How is Technology Managed as a Lean Startup?
In the age of high startup costs and tight purse-strings, startup and operating capital come at a premium; so today we’re going to talk about the concept of the “Lean Startup”.
The concept of a lean startup has been floating around the technology community for a while now, and the reason it’s so important is, in the age of both slimming profit margins and relatively high startup costs, all care possible should be taken in the startup and operation of any technology business, especially as it relates to long, ongoing projects that are destined to compete on the open market.
Lean startup, in general, is a concept that espouses, above all, flexibility and fluidity by emphasizing the notion of iterative development. What is iterative development? Glad you asked! Iterative development is a product development style that focuses on steady, iterative releases of projects that may otherwise have long development cycles.
The issues that projects with long development cycles often have are usually only found at the end of the development cycle, when it’s time to bring a product to market; at which point, a significant amount of time and money has likely already been invested in something that may be found to be inadequate. The process of iterative development seeks to address this shortfall in a few multifaceted ways:
With shorter intervals of time between product releases, iterative development seeks to close the gap between project expectations and realities by lessening the lead time for error detection and correction, an error detection paradigm not unlike that of network security.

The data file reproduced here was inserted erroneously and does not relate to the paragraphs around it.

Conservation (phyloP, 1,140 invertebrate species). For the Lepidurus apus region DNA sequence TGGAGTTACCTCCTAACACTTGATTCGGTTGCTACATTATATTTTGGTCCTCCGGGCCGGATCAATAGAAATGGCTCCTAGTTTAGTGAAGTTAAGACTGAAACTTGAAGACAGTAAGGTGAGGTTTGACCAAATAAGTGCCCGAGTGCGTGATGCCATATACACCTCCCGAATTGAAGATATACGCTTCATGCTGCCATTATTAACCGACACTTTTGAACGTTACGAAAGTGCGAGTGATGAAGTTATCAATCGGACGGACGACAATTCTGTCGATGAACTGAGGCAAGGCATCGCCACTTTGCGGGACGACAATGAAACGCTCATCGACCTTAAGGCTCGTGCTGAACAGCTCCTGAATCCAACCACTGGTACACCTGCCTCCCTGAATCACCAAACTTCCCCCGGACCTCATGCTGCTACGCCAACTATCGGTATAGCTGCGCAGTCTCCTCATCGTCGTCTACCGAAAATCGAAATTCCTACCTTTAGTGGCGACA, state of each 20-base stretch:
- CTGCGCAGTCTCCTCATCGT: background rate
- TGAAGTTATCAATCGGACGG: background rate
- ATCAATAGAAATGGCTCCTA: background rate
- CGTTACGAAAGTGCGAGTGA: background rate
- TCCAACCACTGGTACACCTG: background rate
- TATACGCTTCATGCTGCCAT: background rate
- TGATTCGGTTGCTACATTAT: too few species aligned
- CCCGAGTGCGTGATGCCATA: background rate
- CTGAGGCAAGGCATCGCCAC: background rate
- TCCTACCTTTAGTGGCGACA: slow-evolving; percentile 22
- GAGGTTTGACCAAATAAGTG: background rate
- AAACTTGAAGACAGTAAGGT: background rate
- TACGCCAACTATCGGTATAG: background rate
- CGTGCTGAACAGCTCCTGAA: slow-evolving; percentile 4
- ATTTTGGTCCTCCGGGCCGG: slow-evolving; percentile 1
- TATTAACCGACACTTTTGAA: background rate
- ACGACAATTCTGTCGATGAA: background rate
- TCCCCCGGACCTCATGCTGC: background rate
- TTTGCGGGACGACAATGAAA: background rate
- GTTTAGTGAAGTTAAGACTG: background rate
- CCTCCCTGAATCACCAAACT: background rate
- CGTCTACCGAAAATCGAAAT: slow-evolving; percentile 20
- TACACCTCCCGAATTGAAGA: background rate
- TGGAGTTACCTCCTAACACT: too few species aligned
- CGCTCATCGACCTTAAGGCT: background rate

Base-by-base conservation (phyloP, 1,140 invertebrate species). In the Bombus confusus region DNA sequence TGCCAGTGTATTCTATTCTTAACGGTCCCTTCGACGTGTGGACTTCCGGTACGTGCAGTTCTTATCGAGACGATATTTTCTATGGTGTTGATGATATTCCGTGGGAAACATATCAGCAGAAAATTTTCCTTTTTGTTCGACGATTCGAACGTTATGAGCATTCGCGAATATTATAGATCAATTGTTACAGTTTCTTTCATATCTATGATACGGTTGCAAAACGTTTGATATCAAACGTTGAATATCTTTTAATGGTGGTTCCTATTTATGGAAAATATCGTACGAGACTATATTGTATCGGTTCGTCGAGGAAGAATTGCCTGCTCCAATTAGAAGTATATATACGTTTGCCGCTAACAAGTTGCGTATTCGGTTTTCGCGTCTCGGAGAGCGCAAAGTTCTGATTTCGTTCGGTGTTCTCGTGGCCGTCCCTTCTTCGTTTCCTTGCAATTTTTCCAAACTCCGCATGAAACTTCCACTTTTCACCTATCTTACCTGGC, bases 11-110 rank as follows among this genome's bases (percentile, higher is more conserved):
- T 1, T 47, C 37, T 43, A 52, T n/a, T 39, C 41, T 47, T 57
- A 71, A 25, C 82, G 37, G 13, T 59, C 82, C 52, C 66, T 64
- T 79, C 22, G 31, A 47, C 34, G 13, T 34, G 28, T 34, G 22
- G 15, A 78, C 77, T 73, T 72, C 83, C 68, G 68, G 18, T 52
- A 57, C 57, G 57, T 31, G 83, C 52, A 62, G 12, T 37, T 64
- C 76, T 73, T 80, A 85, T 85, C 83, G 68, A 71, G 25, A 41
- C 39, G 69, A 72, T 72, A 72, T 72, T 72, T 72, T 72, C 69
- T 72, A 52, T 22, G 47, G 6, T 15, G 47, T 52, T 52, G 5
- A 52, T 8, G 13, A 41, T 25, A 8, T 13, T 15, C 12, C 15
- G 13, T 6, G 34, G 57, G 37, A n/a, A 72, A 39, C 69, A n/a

- In lessening the sunk costs of errors, businesses are free to focus on other more pressing details, such as their next project, or the next phase of their current one; turning debugging into less of a money sink and more of an ongoing, logistically sound formality.
- Iterative development also allows for a more flexible development team, allowing for people to be swapped in and out of a project as needed; this could be especially advantageous in the case of projects that may require managed IT services. This added flexibility will also position a company to take advantage of cloud computing; a scalable, secure solution for large, cooperative development teams.
- Reducing the sunken costs of project errors reduces project costs overall, and over time is a significant cost-saving strategy.
Being a lean startup is not simply a cool thing to do, but is oftentimes logistically, financially and commercially sound. Not only is a significant amount of capital saved in the initial stages of product design and development, but problems are corrected before they become catastrophes. In addition, the swift market feedback resulting from the iterative development cycle lets you know when you’ve got a challenge, or a bad idea. It’s good to know when to move on, and when to keep going; the lean startup mindset can help with that.
Most importantly, being a lean startup and developing products iteratively is a continual learning process incorporate feedback and response from multiple stakeholders; from management, the development team, and the public/prospective consumers. It’s important to take the feedback of these groups into account when implementing lean startup practices in order to maximize your benefits and overcome any challenge in your path.